For those of you that don’t know me, I’m Seth Varnadore. I coached football at the high school and college level for nine years. When I left coaching, I began writing and making videos about football scheme on my Youtube channel Varnadore Films.
I’m really excited by the opportunity to work with Dave and Gators Breakdown for this upcoming season. Each week, I’ll be going through a few plays from the previous game and breaking them down from a schematic perspective. To start, we’ll do a bit of a Utah preview. I’ll take a look at a few of the Utes favorite concepts on offense, and big question that the Florida offense must answer this season.
In my preview of Utah last season, I wrote that the Utah offense was dynamic and presented some challenges to any defense. I believe that still holds true. They are somewhat uniquely built in terms of the modern college game. They shift and motion a lot pre-snap. They also use a lot of condensed formation to get the defense in tight. Those condensed formations coupled with how often they use two tight ends make it easy to see why Utah always seems to be able to run the ball.
As Florida saw last year, it can be extremely difficult to match up with two dynamic tight ends.One of those tight ends, Dalton Kincaid, is gone and was a first round draft pick. Interestingly enough, it wasn’t Kincaid but Brant Kuithe who tortured the Gators last season. Kuithe had nine catches for 105 yards and a touchdown in the opener last season. One of Kuite’s biggest catches came on a concept that Utah set up earlier in the game.
The stick concept is a very popular quick game concept that you see all across football. The combination can be run with two, three, and even four receivers to the same side. The idea is to create both a horizontal and vertical stretch. Typically one receiver occupies the deep third to their side, one occupies the flat and the third runs the stick route. This route is a six yard route that can convert based on coverage. If there is a hole the route can stop and turn into a hitch. If somebody comes to match the route, the receiver can turn out and run an out route.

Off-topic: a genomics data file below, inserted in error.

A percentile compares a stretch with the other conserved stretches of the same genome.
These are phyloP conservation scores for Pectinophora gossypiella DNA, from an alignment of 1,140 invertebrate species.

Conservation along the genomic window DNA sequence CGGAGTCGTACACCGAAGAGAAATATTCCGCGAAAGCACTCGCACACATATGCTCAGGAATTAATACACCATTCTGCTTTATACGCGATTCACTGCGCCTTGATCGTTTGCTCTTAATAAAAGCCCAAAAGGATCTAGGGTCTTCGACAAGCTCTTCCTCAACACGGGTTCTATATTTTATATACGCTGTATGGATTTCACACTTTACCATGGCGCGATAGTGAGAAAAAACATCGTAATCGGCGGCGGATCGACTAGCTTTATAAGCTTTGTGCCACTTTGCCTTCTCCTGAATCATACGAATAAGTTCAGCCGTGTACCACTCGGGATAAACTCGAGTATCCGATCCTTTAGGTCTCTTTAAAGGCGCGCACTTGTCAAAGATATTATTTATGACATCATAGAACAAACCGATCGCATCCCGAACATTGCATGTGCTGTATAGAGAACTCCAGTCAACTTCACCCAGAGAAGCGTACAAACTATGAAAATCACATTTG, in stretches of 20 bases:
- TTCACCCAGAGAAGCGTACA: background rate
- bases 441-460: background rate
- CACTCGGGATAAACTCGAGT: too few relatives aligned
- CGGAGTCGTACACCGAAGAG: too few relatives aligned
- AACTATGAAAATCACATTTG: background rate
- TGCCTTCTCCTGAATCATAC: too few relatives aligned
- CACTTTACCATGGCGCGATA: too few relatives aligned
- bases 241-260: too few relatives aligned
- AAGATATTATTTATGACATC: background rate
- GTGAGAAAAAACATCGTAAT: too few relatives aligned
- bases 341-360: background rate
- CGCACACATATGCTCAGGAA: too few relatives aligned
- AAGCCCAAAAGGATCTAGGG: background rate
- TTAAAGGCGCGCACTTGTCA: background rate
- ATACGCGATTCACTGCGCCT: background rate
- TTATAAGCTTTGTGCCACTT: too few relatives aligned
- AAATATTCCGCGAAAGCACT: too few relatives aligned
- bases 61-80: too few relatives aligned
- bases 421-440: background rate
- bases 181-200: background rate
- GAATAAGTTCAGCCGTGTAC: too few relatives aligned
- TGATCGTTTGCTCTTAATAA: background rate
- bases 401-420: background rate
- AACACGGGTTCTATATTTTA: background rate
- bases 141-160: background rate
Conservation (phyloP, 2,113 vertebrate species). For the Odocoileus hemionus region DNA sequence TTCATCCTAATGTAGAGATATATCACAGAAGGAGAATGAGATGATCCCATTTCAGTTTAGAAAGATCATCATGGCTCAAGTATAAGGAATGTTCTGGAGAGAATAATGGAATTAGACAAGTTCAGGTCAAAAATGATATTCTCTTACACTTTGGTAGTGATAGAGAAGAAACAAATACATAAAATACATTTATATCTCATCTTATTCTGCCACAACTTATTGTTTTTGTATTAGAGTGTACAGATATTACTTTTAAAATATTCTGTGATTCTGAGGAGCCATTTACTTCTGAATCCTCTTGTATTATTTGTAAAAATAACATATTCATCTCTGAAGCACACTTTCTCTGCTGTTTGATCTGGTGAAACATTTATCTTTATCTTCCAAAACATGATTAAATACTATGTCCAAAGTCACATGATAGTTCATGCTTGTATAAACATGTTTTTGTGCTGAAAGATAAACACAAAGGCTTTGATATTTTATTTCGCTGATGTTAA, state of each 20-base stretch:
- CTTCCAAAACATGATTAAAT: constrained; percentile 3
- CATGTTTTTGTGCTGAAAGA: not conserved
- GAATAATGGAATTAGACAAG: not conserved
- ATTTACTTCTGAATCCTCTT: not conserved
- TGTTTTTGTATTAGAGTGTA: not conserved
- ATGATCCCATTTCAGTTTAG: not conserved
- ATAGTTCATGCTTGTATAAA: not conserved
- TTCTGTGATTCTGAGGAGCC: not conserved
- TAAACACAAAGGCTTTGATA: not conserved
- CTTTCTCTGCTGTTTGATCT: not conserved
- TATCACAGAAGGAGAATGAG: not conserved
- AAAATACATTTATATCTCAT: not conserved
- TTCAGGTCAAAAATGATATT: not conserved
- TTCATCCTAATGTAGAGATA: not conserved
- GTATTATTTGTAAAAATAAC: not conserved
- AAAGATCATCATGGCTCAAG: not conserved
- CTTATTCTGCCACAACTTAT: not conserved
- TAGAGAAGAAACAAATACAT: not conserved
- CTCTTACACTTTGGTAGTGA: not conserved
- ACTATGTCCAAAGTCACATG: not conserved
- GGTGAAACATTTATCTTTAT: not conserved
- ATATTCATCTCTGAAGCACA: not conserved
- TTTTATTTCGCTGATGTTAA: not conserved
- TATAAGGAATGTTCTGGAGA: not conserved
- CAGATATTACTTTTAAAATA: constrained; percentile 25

Now there are different ways to run stick and Utah’s favorite version switches the responsibility of the first and second receiver. Utah prefers to run Stick Slot Fade, where the slot becomes the deep third player and the outside receiver becomes the flat player. This gives your slot a chance to win with a lot of room if you’re seeing man coverage.
Utah ran this early in the game against Florida last year and hit the stick route.
Utah would come back later in the game and run stick nod. The receiver running the stick will head fake as if he were breaking out and actually then get vertical.
Utah ran the nod out of a two receiver set and basically turned the play into four verticals. But the hesitation by the linebackers was all set up by the stick routes the Utes had been running all night.
Another pass concept to watch out for from Utah is the mesh concept. Mesh is a staple of the Air Raid and works against man or zone. Mesh typically involves two shallow crossing routes that come so close to each other that the receivers are sometimes taught to “low five” to get the correct spacing. The routes around those two can be tagged with a variety of other routes. Some of the more common tags are a spot route over the ball and wheel route by the back.
Utah runs mesh in a variety of ways. There seems to alway be somebody coming over the ball, either on a spot or a dig. They often tag a wheel in there as well, though not always to the back. Below are a few examples of the Utes mesh.
The funny thing about the Utah offense is that it isn’t all that dissimilar to the Florida offense. Utah likes to run wide zone, duo and some gap schemes just like the Gators do. Florida also runs stick and mesh. These are bread and butter passing schemes for the Utes and even if we don’t see Cam Rising, I’d bet we see those concepts.
A Big Question for the Gators Offense
Whether you loved him or were frustrated by him, one thing is for sure: Anthony Richardson attracted eyeballs. Not only did he attract the attention of tv viewers, national pundits and NFL scouts but he also attracted the eyes of opposing defenders every week.
This was especially true on the backside of run plays. The threat of him keeping the ball had to be accounted for unless you wanted to give up an explosive run.
While Florida gives itself a chance at a good play formationally with the tackle over, you can see the threat of AR keeping the ball holds or slows down the backside pursuit. Florida does not have the luxury of a Richardson level athlete at quarterback this season, so the big question is how can they protect the backside of their run game?